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Here’s something to celebrate:  the 90th anniversary of fireboat John J. Harvey.  There’s a party, and you can get your tickets here.

From the 1931fireboat.org site, the fireboat was “the boat was launched in Brooklyn on October 6, 1931. and commissioned on December 17..” with many superlatives “the first fireboat powered by internal combustion engines and the first that could pump and maneuver simultaneously… the largest, fastest fire fighting machine of her time, capable of pumping 18,000 gallons per minute, roughly the equivalent of 20 terrestrial fire trucks. The innovations of her design influenced all subsequent fireboats.”  

Who was John J. Harvey?  “Firefighter John J. Harvey was pilot of the steam fireboat Thomas Willett. In February 1930 a fire broke out aboard the North German Lloyd Lines ship Muenchen.   Willett came alongside and her crew started working aboard the burning ship. The fire could not be contained and a series of massive explosions rocked Muenchen. The largest explosion sent a section of steel plate through the pilot house of Willett, killing Pilot Harvey instantly. All except for John J. Harvey survived the disaster.   John J. Harvey was the first New York City fireboat named after a member of the department.

In early October 1937 Mayor Fiorello inaugurated the two-way radio system, linking all nine FDNY fireboats.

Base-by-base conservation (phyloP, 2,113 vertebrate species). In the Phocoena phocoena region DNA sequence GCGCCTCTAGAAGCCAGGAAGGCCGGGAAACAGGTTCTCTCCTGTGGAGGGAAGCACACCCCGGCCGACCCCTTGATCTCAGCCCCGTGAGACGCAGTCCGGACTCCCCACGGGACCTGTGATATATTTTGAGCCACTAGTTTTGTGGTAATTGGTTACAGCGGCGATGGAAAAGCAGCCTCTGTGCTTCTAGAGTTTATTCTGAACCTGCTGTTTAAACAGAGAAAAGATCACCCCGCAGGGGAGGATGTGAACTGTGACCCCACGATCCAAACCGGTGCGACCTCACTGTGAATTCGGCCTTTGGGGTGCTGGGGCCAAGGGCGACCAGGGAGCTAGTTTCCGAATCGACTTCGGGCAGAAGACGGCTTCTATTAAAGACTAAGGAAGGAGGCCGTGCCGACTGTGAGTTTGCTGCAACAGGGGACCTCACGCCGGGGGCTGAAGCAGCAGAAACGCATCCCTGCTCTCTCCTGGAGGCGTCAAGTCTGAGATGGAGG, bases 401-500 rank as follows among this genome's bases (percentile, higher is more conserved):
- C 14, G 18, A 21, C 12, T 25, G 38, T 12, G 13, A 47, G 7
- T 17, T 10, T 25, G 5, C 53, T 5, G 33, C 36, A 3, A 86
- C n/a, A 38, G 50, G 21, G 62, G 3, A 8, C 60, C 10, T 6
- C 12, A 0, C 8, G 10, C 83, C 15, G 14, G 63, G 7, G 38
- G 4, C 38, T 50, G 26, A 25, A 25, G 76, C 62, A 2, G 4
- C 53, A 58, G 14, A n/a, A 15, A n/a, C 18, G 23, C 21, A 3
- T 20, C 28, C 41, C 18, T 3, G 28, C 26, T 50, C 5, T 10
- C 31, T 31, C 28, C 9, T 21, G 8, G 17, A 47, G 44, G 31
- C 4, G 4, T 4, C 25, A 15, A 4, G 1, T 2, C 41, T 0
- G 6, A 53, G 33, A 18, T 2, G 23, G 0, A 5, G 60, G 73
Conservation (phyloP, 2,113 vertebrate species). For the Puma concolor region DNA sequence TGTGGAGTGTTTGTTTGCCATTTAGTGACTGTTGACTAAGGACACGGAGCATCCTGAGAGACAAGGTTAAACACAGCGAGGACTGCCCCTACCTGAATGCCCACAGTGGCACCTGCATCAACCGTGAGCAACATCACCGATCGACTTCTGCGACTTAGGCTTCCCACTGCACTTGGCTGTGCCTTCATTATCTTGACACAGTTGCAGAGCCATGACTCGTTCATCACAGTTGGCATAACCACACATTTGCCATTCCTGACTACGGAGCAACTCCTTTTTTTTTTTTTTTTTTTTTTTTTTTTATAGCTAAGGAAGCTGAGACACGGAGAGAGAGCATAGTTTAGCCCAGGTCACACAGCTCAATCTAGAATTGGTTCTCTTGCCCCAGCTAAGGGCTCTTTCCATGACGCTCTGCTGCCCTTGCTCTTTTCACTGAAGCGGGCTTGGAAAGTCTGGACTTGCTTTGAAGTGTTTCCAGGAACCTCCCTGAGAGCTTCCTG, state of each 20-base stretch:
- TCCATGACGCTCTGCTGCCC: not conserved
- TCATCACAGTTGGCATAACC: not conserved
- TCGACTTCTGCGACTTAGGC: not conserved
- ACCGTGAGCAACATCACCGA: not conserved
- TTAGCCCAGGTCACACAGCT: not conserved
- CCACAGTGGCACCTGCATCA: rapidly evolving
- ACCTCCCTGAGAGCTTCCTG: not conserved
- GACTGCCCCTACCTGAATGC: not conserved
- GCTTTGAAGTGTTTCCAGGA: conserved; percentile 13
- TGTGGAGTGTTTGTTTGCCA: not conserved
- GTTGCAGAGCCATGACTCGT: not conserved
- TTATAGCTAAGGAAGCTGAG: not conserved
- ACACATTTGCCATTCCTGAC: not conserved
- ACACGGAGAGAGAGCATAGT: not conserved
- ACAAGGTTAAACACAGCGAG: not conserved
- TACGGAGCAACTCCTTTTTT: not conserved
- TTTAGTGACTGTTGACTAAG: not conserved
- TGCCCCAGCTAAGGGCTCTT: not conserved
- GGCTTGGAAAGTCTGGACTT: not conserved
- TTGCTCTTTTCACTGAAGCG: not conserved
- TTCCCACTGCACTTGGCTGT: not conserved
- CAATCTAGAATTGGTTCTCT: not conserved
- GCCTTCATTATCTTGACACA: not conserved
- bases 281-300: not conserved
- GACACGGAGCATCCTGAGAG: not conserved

The Harvey/Normandie story is complex;  even more so is the Harvey/World Trade Center story.

 

FDNY retired her in 1995, and “placed up for auction and bought by her present owners on February 11, 1999.”  Note the condition of her starboard propeller in drydock in 2000.   Refurbished, she made her first voyage on August 4, 1999. She performed and pumped well, signaling the first of many new trips as a preserved historic vessel.

She appears in many maritime festivals outside NYC, as here in Oyster Bay, and

here at the Waterford Tugboat Roundup.

To close out, here are some of my photos of Harvey, dazzled in memory of the camouflaged vessels of WW1.

 

She not only looks good:  she also moves, her bow slicing through the river as here in September 2013.

 

I once rode as guest on Harvey years ago . . . July 4, 2009, from Manhattan to Poughkeepsie, as reported here.

Happy b’day and long may she sail.

 

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